I. The United States navy was woefully short of such modern cruisers. The USN had commissioned ten armored cruisers from 1905 to 1908 primarily as a presence on the US West coast to counter Japan's possible moves in the pacific. These ships served in the USN, in some cases into the 1920s (USS PIttsburgh not decommissioned until 1931). Other than these large 13-14,000 T cruisers, only three scout cruisers were built around 1908. All these ships had differing propulsion machinery as experimental power plants. By the end of WW I all were obsolete.

From 1918 to 1920, ten Omaha class cruisers were laid down, all commissioning between 1923 and 1925. These ships were 35 kt cruisers intended as scouts for the battle fleet. However, the battle fleet had been redeployed to the West Coast in 1919, and the ships were far too few, and had limited range for the Pacific Ocean. So, by the Washington Treaty of 1922, the USN had eight old armored cruisers (one of the aforementioned ten wrecked in a hurricane; another sunk by a U-boat), three obsolete scouts and ten light cruisers that were inadequate, if not obsolescent, when commissioned.

II. The Royal Navy in 1919 had a large number of cruisers due to its widespread imperial responsibilities. There were still 7 x Arethusa class, 26 x C-class, 8 x Danae class, 1 x Emerald class, two Hawkins class, and numerous older ships and those still building, a total of about 140 of all types and ages. Very many of the old ships were scrapped from 1920 onward, but the RN still had around 65 total at the time of the Washington Treaty.

The numerous C-class cruisers were good ships, many serving into WW II. These ships were used less as destroyer flotilla flagships than other navies' light cruisers. Many served on foreign stations.

III. The Imperial Japanese Navy built two 3,200 T cruisers (4 x 4 - 5.5" guns) patterned on the British C-class in 1918-19. These were intended to function as flagships/leaders for destroyer flotillas. From experience with these two a series of classes of "5,000 T" cruisers was developed, 14 ships in all from 5,100 T to 5,800 T (all with 7 x 7 - 5.5" guns). These ships, built 1919-1923, were initially intended as fast scouts for the fleet, but with the Washington Treaty, three more were cancelled, the remaining ships' function as scouts inherited by the new 8" gun cruisers. The light cruisers then served mostly as flagships for destroyer and submarine squadrons.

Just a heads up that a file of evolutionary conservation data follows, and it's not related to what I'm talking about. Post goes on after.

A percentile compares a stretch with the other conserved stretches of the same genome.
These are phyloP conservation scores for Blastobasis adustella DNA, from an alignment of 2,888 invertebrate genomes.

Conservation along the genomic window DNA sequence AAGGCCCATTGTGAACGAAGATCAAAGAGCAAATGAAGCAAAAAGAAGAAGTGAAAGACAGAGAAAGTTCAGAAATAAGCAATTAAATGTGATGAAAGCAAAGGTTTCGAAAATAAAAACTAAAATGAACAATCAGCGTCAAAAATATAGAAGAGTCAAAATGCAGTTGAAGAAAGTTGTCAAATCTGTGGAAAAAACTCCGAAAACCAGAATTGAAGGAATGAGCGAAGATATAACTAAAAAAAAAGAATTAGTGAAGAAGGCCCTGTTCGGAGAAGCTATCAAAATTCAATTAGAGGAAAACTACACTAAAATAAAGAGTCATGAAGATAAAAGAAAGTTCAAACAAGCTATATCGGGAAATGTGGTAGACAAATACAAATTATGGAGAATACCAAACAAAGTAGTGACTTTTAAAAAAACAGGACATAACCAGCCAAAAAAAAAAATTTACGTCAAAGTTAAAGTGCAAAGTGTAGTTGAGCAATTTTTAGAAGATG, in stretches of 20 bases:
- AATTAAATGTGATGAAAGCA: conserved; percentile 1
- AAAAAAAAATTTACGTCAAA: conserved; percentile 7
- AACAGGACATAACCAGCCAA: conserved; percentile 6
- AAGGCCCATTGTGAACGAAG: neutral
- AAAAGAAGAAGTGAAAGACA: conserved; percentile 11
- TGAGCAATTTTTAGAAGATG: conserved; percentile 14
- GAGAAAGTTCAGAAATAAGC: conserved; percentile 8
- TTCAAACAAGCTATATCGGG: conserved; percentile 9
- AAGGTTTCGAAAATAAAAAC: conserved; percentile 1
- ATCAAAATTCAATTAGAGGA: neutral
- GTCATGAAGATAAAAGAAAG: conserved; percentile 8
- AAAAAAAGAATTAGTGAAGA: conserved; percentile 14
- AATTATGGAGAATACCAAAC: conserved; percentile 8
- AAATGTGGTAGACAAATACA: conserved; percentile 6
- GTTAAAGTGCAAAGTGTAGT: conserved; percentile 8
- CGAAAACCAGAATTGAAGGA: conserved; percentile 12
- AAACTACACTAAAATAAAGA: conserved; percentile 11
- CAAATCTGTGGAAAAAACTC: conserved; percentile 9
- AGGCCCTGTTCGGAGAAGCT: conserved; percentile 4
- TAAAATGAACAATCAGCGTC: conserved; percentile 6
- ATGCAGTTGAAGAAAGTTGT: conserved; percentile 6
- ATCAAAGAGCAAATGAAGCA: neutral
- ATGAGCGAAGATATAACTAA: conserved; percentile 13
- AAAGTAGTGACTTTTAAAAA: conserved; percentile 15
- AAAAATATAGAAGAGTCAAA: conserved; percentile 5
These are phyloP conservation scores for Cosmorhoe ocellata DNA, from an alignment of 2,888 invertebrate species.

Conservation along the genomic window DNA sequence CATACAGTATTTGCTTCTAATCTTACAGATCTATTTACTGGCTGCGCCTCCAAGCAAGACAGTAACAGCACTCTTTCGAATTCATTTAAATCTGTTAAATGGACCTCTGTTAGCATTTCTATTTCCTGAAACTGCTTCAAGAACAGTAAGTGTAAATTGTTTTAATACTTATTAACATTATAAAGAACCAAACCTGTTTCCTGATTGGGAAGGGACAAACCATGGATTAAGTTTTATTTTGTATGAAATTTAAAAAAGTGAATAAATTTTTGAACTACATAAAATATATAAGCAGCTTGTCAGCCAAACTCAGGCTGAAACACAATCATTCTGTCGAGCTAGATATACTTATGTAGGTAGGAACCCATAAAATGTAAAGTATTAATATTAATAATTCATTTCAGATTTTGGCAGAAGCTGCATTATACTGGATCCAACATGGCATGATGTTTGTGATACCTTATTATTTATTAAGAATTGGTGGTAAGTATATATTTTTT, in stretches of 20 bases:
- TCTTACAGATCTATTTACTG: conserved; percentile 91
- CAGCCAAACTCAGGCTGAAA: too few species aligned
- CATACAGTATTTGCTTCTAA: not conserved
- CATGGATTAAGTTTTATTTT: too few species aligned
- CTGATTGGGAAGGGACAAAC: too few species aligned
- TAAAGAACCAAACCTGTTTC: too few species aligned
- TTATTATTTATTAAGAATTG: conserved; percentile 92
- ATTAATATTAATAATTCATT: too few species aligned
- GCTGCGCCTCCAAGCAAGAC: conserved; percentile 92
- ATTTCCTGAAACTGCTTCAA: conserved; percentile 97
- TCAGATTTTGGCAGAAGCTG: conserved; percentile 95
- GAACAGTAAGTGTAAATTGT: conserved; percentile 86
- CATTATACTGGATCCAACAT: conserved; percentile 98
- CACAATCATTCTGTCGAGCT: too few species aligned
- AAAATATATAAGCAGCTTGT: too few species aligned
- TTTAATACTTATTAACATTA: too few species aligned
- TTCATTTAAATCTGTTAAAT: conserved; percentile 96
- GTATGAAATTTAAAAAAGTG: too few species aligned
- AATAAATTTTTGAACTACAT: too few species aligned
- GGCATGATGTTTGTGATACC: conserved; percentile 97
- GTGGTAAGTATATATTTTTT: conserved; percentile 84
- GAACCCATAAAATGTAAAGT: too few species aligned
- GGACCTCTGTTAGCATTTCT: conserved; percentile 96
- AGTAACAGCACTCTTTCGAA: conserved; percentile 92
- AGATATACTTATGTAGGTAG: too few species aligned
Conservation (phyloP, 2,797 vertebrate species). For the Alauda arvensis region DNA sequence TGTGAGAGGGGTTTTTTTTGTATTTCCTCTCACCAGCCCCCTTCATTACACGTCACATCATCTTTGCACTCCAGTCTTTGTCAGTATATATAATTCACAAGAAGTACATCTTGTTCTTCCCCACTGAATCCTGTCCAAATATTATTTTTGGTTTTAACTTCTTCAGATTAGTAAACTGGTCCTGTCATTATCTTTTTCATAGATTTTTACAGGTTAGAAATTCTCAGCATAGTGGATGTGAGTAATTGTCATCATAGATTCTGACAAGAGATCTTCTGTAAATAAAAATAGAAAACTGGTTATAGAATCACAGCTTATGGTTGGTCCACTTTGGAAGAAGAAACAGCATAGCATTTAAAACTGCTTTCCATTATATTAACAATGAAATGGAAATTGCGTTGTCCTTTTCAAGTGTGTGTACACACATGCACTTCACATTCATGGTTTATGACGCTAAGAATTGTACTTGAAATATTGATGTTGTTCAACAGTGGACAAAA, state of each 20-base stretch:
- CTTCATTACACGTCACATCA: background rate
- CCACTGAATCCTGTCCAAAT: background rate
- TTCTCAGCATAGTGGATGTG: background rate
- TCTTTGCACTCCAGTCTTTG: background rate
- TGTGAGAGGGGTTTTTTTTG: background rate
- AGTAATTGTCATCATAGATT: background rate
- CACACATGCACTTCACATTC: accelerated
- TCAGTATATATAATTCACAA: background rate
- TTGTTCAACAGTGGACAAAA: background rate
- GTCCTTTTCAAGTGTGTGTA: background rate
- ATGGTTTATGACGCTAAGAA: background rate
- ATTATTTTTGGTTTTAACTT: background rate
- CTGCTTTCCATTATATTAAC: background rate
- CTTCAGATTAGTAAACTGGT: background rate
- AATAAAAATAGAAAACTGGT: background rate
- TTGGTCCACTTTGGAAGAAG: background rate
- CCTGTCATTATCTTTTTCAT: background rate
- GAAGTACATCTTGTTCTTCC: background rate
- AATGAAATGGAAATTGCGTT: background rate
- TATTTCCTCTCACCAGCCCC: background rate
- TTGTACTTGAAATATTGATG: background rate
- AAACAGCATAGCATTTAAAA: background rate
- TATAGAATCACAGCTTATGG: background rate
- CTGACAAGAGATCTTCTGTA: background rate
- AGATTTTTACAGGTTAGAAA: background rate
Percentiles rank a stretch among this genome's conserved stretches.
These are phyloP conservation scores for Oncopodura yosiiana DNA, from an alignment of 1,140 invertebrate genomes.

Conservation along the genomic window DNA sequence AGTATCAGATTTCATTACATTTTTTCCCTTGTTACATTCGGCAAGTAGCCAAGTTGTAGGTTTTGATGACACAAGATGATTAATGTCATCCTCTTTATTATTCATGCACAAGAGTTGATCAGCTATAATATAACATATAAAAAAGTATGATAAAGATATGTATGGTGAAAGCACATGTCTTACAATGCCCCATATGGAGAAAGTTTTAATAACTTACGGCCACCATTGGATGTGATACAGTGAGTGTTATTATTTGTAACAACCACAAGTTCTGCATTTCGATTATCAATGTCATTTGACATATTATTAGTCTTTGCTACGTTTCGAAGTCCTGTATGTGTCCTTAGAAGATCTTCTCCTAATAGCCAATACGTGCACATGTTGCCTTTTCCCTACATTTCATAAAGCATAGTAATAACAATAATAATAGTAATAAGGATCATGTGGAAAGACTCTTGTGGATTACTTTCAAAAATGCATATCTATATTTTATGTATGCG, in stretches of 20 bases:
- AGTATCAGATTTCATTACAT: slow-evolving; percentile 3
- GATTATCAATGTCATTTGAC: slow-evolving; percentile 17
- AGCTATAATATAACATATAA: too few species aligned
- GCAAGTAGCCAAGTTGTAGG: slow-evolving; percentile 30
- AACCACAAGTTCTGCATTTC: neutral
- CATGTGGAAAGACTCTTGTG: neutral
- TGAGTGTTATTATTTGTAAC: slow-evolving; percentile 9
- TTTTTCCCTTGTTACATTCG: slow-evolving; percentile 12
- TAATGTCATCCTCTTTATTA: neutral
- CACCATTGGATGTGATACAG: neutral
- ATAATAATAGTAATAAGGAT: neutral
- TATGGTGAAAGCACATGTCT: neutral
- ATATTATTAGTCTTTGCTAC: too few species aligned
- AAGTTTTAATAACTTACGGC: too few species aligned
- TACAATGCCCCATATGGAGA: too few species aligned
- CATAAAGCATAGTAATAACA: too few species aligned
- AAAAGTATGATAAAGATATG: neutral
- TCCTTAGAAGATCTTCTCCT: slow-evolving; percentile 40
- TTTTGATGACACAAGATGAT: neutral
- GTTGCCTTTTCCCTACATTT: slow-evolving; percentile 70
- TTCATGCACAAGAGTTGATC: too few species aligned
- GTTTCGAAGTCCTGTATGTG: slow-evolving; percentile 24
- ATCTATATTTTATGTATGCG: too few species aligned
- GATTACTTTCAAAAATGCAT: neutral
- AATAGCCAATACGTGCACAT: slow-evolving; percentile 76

The "Battleship Holiday" emerging from the Washington Treaty left the signatories with primarily a 10,000 ton limitation on new major warship size, aside from aircraft carriers. Any larger gun armed warship was deemed a capital ship. What came from this restriction was a a bigger cruiser armed with guns limited to 8" by the Treaty. Although the five Treaty powers built these larger 8" gun ships, mostly from the mid '20s to the mid '30s , the light cruiser became once again a factor in the Treaty navies in the mid to late 1930s. A subsequent post will discuss what purpose these newer light cruisers served in the fleets.
 
May 2011
13,911
Navan, Ireland
You are mistaken about that, the Recon role or second crewmember were never "added" to the fighter role - the Fulmar was always originally intended as a long range, 2 seat Recon/Observation aircraft - which had some secondary ability as a fighter.
The naval fighter under development pre-war was the Roc.

Note: The original specification for the Fulmar was O.8/38, with "O" indicating Observation aircraft.

Air Ministry specifications for naval fighters used the "N" prefix, so N.8/39, N.5/40 (Firefly) N.11/40 (Firebrand) and N.4/43 (Seafire) were all aircraft designed as first & formost as fighters.
Does it really matter when the 'O' was added the point remains that the RN as mush as the RAF were responsible for the mess the FAA was in because they really couldn't decide what they wanted a plane to do.



Carriers were not that new, they'd been around for 20 years.
The real issue was that the RN did not expect carriers to operate within range of land-based fighters, and did not foresee a need for naval single seat fighters.
So Carriers weren't going to be used in the North Sea, Channel , Bay of Biscay, Mediterranean -- just in the deep oceans? muddled thinking.

And sorry yes new-- 20 years was nothing -- planes had barely existed in 1914 by 1918 you have air forces, even 'carriers' how these will work and what will happen was all new.
 
Jul 2009
9,844
OOOOOPS!!!! In post #37 I screwed up the mountings and number of guns for the Japanese light cruisers.

The Tenryu class had four 5.5" guns (4 x 1). The other IJN light cruisers classes had seven 5.5" (7 x 1)

As additional info, the two Tenryu class each had six torpedo tubes (2 x 3) and the others had eight T.T., (4 x 2).